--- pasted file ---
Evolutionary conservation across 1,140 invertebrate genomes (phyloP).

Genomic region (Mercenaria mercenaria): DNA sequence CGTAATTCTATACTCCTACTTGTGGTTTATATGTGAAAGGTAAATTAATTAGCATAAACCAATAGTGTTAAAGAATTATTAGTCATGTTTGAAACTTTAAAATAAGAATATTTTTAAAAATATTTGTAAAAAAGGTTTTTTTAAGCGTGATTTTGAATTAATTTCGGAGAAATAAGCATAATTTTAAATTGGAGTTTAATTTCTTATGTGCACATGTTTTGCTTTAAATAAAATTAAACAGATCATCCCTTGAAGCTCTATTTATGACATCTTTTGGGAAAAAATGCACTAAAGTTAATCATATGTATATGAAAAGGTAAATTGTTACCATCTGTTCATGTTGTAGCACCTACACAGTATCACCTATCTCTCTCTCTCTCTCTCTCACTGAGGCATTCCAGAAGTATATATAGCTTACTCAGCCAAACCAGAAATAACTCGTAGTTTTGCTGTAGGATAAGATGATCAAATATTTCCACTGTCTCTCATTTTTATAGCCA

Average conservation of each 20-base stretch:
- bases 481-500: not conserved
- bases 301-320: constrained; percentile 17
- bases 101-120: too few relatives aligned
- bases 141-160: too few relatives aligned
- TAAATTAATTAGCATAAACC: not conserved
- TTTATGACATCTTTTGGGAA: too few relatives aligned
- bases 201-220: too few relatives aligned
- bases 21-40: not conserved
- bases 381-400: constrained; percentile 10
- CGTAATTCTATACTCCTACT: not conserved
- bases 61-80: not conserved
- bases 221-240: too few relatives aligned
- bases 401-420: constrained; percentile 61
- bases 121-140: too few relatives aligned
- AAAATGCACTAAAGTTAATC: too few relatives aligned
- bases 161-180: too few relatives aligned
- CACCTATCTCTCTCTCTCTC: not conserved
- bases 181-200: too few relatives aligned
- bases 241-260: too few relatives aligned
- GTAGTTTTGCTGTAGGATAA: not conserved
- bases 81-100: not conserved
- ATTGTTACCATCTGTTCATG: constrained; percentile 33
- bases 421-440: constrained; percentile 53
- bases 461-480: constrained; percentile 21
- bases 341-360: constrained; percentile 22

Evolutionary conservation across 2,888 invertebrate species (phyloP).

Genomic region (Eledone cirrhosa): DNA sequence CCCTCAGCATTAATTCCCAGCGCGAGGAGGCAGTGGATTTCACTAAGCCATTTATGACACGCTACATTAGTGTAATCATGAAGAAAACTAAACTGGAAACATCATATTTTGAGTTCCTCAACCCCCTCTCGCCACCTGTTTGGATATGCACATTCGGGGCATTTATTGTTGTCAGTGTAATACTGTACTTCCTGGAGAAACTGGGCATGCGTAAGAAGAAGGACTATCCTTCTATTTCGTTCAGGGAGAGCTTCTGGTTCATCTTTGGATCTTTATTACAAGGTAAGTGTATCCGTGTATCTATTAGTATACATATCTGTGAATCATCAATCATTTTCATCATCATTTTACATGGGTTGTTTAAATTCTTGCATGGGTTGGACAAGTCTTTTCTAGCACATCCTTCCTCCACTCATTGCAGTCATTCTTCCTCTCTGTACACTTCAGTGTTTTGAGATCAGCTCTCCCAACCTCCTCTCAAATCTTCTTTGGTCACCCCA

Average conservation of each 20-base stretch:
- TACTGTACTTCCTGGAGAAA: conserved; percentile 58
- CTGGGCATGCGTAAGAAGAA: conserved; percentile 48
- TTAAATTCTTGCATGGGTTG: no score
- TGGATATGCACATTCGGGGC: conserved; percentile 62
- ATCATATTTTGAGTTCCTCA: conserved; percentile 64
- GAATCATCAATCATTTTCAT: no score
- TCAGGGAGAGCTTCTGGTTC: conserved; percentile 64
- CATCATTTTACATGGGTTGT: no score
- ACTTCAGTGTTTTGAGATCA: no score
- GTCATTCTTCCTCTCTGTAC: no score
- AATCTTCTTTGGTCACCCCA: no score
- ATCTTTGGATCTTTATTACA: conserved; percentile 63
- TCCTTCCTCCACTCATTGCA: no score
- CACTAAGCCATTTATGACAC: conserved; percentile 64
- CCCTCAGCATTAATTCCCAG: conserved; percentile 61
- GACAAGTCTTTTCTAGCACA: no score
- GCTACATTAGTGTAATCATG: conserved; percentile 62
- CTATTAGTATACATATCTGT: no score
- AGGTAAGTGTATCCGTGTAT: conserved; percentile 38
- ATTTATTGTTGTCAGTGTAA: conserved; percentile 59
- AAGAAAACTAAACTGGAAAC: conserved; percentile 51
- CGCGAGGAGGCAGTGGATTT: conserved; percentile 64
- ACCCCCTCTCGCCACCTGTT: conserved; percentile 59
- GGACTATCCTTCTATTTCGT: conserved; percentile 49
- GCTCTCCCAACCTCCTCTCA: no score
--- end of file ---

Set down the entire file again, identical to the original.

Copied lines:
Evolutionary conservation across 1,140 invertebrate genomes (phyloP).

Genomic region (Mercenaria mercenaria): DNA sequence CGTAATTCTATACTCCTACTTGTGGTTTATATGTGAAAGGTAAATTAATTAGCATAAACCAATAGTGTTAAAGAATTATTAGTCATGTTTGAAACTTTAAAATAAGAATATTTTTAAAAATATTTGTAAAAAAGGTTTTTTTAAGCGTGATTTTGAATTAATTTCGGAGAAATAAGCATAATTTTAAATTGGAGTTTAATTTCTTATGTGCACATGTTTTGCTTTAAATAAAATTAAACAGATCATCCCTTGAAGCTCTATTTATGACATCTTTTGGGAAAAAATGCACTAAAGTTAATCATATGTATATGAAAAGGTAAATTGTTACCATCTGTTCATGTTGTAGCACCTACACAGTATCACCTATCTCTCTCTCTCTCTCTCTCACTGAGGCATTCCAGAAGTATATATAGCTTACTCAGCCAAACCAGAAATAACTCGTAGTTTTGCTGTAGGATAAGATGATCAAATATTTCCACTGTCTCTCATTTTTATAGCCA

Average conservation of each 20-base stretch:
- bases 481-500: not conserved
- bases 301-320: constrained; percentile 17
- bases 101-120: too few relatives aligned
- bases 141-160: too few relatives aligned
- TAAATTAATTAGCATAAACC: not conserved
- TTTATGACATCTTTTGGGAA: too few relatives aligned
- bases 201-220: too few relatives aligned
- bases 21-40: not conserved
- bases 381-400: constrained; percentile 10
- CGTAATTCTATACTCCTACT: not conserved
- bases 61-80: not conserved
- bases 221-240: too few relatives aligned
- bases 401-420: constrained; percentile 61
- bases 121-140: too few relatives aligned
- AAAATGCACTAAAGTTAATC: too few relatives aligned
- bases 161-180: too few relatives aligned
- CACCTATCTCTCTCTCTCTC: not conserved
- bases 181-200: too few relatives aligned
- bases 241-260: too few relatives aligned
- GTAGTTTTGCTGTAGGATAA: not conserved
- bases 81-100: not conserved
- ATTGTTACCATCTGTTCATG: constrained; percentile 33
- bases 421-440: constrained; percentile 53
- bases 461-480: constrained; percentile 21
- bases 341-360: constrained; percentile 22

Evolutionary conservation across 2,888 invertebrate species (phyloP).

Genomic region (Eledone cirrhosa): DNA sequence CCCTCAGCATTAATTCCCAGCGCGAGGAGGCAGTGGATTTCACTAAGCCATTTATGACACGCTACATTAGTGTAATCATGAAGAAAACTAAACTGGAAACATCATATTTTGAGTTCCTCAACCCCCTCTCGCCACCTGTTTGGATATGCACATTCGGGGCATTTATTGTTGTCAGTGTAATACTGTACTTCCTGGAGAAACTGGGCATGCGTAAGAAGAAGGACTATCCTTCTATTTCGTTCAGGGAGAGCTTCTGGTTCATCTTTGGATCTTTATTACAAGGTAAGTGTATCCGTGTATCTATTAGTATACATATCTGTGAATCATCAATCATTTTCATCATCATTTTACATGGGTTGTTTAAATTCTTGCATGGGTTGGACAAGTCTTTTCTAGCACATCCTTCCTCCACTCATTGCAGTCATTCTTCCTCTCTGTACACTTCAGTGTTTTGAGATCAGCTCTCCCAACCTCCTCTCAAATCTTCTTTGGTCACCCCA

Average conservation of each 20-base stretch:
- TACTGTACTTCCTGGAGAAA: conserved; percentile 58
- CTGGGCATGCGTAAGAAGAA: conserved; percentile 48
- TTAAATTCTTGCATGGGTTG: no score
- TGGATATGCACATTCGGGGC: conserved; percentile 62
- ATCATATTTTGAGTTCCTCA: conserved; percentile 64
- GAATCATCAATCATTTTCAT: no score
- TCAGGGAGAGCTTCTGGTTC: conserved; percentile 64
- CATCATTTTACATGGGTTGT: no score
- ACTTCAGTGTTTTGAGATCA: no score
- GTCATTCTTCCTCTCTGTAC: no score
- AATCTTCTTTGGTCACCCCA: no score
- ATCTTTGGATCTTTATTACA: conserved; percentile 63
- TCCTTCCTCCACTCATTGCA: no score
- CACTAAGCCATTTATGACAC: conserved; percentile 64
- CCCTCAGCATTAATTCCCAG: conserved; percentile 61
- GACAAGTCTTTTCTAGCACA: no score
- GCTACATTAGTGTAATCATG: conserved; percentile 62
- CTATTAGTATACATATCTGT: no score
- AGGTAAGTGTATCCGTGTAT: conserved; percentile 38
- ATTTATTGTTGTCAGTGTAA: conserved; percentile 59
- AAGAAAACTAAACTGGAAAC: conserved; percentile 51
- CGCGAGGAGGCAGTGGATTT: conserved; percentile 64
- ACCCCCTCTCGCCACCTGTT: conserved; percentile 59
- GGACTATCCTTCTATTTCGT: conserved; percentile 49
- GCTCTCCCAACCTCCTCTCA: no score